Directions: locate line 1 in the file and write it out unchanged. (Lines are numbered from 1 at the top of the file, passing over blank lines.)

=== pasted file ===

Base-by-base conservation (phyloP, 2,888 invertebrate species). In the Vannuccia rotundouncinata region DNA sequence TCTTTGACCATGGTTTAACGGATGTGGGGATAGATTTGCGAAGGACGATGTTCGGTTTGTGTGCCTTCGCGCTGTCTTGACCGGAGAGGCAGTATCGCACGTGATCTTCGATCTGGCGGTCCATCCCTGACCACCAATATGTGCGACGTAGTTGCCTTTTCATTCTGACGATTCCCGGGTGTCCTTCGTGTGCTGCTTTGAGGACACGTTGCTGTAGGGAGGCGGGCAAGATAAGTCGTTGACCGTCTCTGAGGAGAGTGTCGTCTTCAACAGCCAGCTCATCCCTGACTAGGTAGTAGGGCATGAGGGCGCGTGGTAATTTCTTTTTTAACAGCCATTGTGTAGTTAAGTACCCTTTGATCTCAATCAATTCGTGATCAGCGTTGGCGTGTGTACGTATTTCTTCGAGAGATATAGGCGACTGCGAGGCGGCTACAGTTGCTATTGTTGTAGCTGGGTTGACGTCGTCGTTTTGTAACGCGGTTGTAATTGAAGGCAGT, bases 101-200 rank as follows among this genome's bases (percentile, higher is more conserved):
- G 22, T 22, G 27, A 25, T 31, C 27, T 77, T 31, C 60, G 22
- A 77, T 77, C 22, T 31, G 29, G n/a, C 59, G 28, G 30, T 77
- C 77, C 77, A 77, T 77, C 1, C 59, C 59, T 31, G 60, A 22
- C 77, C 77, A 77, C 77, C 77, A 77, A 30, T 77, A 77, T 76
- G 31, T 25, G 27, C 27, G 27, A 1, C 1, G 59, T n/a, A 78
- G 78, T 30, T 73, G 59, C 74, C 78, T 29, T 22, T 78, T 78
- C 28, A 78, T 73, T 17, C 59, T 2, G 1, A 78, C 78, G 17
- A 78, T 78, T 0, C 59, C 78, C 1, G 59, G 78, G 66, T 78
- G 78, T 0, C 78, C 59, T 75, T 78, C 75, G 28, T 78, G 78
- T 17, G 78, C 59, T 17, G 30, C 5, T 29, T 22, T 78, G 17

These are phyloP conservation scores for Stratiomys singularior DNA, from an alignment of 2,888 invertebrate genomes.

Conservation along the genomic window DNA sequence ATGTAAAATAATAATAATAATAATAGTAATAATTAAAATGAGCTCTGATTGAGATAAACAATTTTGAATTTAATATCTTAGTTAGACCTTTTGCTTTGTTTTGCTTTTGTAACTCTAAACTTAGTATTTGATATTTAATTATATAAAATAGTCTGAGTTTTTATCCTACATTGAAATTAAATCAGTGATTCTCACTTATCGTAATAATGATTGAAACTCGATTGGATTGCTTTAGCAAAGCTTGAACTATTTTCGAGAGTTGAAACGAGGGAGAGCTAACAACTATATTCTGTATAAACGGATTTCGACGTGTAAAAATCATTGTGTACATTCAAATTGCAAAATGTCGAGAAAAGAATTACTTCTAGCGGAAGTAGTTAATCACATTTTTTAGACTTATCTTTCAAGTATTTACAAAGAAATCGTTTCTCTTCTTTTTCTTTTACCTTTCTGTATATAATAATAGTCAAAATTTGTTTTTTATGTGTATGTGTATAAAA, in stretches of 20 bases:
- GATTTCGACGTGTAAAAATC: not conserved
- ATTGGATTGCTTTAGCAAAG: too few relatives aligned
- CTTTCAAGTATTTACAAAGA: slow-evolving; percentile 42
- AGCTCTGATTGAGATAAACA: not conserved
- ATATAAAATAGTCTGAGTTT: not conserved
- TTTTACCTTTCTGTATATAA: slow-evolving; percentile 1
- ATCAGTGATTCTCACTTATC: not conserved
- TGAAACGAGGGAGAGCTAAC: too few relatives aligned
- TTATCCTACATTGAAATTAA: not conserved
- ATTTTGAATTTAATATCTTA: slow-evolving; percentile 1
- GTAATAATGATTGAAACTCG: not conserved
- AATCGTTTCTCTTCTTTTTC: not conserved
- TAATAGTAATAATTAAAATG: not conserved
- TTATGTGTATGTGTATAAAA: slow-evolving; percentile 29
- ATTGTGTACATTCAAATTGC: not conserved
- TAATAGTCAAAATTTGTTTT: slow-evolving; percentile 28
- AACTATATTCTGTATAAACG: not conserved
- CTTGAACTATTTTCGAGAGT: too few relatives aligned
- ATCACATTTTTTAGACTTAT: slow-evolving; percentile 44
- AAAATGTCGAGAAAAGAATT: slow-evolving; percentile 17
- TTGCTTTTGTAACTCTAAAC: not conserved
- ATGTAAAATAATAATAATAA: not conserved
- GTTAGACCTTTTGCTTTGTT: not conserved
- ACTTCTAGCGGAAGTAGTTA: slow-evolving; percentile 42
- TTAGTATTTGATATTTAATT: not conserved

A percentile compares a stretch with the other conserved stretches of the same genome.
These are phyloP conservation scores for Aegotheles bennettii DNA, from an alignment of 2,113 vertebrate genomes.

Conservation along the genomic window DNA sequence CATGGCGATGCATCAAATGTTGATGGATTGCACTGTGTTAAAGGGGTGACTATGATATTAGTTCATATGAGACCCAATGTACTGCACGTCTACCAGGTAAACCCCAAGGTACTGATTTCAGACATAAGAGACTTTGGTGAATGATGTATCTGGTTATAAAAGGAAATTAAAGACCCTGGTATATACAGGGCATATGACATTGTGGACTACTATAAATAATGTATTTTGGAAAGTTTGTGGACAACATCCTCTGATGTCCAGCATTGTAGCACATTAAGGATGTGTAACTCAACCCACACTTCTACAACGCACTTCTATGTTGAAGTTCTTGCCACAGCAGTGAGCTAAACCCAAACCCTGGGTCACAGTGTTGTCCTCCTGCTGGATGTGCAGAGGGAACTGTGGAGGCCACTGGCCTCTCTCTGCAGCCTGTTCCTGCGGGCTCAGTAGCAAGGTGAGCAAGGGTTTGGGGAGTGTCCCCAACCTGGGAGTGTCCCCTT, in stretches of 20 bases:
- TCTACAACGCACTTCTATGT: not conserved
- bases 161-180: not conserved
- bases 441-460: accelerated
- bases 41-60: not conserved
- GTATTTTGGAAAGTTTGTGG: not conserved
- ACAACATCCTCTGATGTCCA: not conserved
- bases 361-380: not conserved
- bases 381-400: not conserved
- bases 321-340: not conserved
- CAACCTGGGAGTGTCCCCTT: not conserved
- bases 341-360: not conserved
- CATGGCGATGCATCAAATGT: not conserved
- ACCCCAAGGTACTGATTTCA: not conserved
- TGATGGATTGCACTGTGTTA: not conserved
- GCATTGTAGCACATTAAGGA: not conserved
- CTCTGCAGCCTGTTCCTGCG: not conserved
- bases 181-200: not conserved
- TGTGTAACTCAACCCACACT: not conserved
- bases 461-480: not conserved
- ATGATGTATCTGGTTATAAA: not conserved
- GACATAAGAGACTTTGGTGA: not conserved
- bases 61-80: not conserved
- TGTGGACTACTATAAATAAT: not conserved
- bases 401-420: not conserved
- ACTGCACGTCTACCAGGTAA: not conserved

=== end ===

Base-by-base conservation (phyloP, 2,888 invertebrate species). In the Vannuccia rotundouncinata region DNA sequence TCTTTGACCATGGTTTAACGGATGTGGGGATAGATTTGCGAAGGACGATGTTCGGTTTGTGTGCCTTCGCGCTGTCTTGACCGGAGAGGCAGTATCGCACGTGATCTTCGATCTGGCGGTCCATCCCTGACCACCAATATGTGCGACGTAGTTGCCTTTTCATTCTGACGATTCCCGGGTGTCCTTCGTGTGCTGCTTTGAGGACACGTTGCTGTAGGGAGGCGGGCAAGATAAGTCGTTGACCGTCTCTGAGGAGAGTGTCGTCTTCAACAGCCAGCTCATCCCTGACTAGGTAGTAGGGCATGAGGGCGCGTGGTAATTTCTTTTTTAACAGCCATTGTGTAGTTAAGTACCCTTTGATCTCAATCAATTCGTGATCAGCGTTGGCGTGTGTACGTATTTCTTCGAGAGATATAGGCGACTGCGAGGCGGCTACAGTTGCTATTGTTGTAGCTGGGTTGACGTCGTCGTTTTGTAACGCGGTTGTAATTGAAGGCAGT, bases 101-200 rank as follows among this genome's bases (percentile, higher is more conserved):